The toxic chemical bisphenol A, or BPA, has been scientifically linked to adverse health conditions in over 200 studies. Just recently, I reported on one showing a clear link between BPA exposure and decreases in sperm quality and quantity. But BPA has also been linked to prostate cancer, breast cancer, birth defects, early puberty in girls, diabetes, digestive issues, and obesity.
BPA is especially threatening to babies and young children because their bodies are developing so fast.
For these reasons, there was reportedly broad bi-partisan support to include a ban on BPA in baby bottles and infant feeding cups in the Food Safety Modernization Act… until the chemical industry quickly swooped in and turned things around (who knows how?).
American Chemistry Council Blocks BPA Ban in Baby Bottles
The American Chemistry Council blocked introduction of this ban into the Act a couple weeks ago and it was all over from there, despite organizations representing 40 million Americans, including the Breast Cancer Fund, National WIC Association, the Natural Resources Defense Council (NRDC), Consumer’s Union, Environmental Working Group (EWG), the Blue-Green Alliance, the American Nurses Association, and U.S. PIRG, supporting the ban.
As Janet Nudelman, policy director at the Breast Cancer Fund (the organization leading the national coalition that advocated for the ban), soberly states:
It’s a sad day when the chemical industry muscles out children’s health and safety. Once again we see the American Chemistry Council prioritize the profits of chemical companies over the public’s health. It is not fair that our nation’s children are on the losing side of this equation.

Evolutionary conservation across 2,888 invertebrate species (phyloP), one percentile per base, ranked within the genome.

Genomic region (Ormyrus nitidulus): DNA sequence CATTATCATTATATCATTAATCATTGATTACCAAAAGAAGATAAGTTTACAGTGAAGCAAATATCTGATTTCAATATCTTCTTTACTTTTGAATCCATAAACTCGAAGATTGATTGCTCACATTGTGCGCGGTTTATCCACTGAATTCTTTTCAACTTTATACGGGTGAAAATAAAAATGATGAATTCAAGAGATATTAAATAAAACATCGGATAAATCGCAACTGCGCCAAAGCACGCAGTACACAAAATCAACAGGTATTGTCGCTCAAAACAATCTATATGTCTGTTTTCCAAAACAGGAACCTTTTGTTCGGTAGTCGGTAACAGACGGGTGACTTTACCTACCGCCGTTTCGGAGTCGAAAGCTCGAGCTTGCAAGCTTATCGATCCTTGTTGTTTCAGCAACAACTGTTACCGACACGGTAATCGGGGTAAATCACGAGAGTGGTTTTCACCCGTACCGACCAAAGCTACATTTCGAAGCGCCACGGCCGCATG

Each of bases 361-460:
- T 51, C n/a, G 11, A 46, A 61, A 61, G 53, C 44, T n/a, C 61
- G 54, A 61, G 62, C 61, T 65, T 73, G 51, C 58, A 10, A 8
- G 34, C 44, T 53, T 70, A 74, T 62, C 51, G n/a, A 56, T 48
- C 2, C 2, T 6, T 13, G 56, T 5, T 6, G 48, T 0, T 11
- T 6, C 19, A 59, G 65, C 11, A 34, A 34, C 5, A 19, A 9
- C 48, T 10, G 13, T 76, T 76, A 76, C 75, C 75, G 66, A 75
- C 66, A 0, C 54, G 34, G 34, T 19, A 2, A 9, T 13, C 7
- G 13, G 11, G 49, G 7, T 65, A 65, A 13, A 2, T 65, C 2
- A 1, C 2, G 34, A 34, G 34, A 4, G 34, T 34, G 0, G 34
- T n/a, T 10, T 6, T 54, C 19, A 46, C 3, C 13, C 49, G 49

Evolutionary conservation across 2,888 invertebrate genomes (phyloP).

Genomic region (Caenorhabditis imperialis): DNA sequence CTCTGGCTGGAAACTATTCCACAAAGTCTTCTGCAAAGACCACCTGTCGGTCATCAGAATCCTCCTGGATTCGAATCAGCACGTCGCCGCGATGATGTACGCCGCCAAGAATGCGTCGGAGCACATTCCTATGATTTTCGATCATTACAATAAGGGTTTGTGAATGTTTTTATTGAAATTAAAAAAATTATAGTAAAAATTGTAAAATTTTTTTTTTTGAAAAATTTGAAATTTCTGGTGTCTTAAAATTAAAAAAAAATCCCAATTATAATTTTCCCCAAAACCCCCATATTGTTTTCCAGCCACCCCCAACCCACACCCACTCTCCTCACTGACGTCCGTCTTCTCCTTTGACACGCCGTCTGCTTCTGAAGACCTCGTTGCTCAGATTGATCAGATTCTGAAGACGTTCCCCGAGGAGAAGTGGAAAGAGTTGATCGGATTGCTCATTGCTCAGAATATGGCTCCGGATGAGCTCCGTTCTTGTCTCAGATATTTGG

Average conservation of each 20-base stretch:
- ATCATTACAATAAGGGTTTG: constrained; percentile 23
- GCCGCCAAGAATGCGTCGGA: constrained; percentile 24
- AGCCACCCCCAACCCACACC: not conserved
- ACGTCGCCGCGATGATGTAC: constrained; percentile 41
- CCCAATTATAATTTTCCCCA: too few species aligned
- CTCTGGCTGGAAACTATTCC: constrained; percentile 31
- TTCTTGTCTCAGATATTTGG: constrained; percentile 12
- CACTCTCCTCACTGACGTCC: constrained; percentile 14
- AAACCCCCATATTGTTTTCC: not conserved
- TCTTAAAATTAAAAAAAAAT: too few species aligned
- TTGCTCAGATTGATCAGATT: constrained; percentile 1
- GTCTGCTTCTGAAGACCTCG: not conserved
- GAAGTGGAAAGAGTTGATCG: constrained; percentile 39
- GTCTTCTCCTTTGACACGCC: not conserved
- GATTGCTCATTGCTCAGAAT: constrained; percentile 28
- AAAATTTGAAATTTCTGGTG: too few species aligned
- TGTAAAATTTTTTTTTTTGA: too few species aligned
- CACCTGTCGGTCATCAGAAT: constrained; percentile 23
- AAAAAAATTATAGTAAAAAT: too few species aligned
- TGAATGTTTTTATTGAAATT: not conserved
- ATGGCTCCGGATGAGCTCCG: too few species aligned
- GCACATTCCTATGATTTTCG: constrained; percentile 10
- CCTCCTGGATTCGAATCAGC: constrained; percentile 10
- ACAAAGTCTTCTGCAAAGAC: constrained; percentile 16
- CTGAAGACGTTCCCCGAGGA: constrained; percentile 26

Senator Feinstein, also a key champion of the proposed ban, disappointedly but with determination as well said:
The evidence against BPA is mounting, especially its harmful effects on babies and children who are still developing. I very much regret that the chemical industry puts a higher priority on selling chemicals than on the health of infants. I will not cease in my efforts to remove BPA from products where it can harm human health, and I urge consumers to vote with their pocketbooks by refusing to purchase products that contain BPA.
Let’s hope that sooner or later these informed and concerned leaders will be able to get passed the chemical industry’s powerful lobby.
You Can Help the U.S. Drop BPA
Of course, there’s something you can do to help remove BPA from our society, even without a legal ban: don’t buy products with BPA in them. And, especially if you have a baby, buy BPA-free baby products.
Numerous large companies have already taken the lead on this issue in response to consumer demand or common sense, so don’t worry that your efforts can’t have an impact. Leading retailers like CVS, Kmart, Safeway, Toys R Us, and Walmart have dedicated themselves to not selling BPA-containing baby bottles. And even chemical manufacturer Sunoco will no longer sell BPA to companies making products for kids under the age of 3.
We definitely need a nationwide ban on this chemical, for all ages, but until then, you can do your part by shopping responsibly.
Photo Credit: dulcelife via flickr (CC license)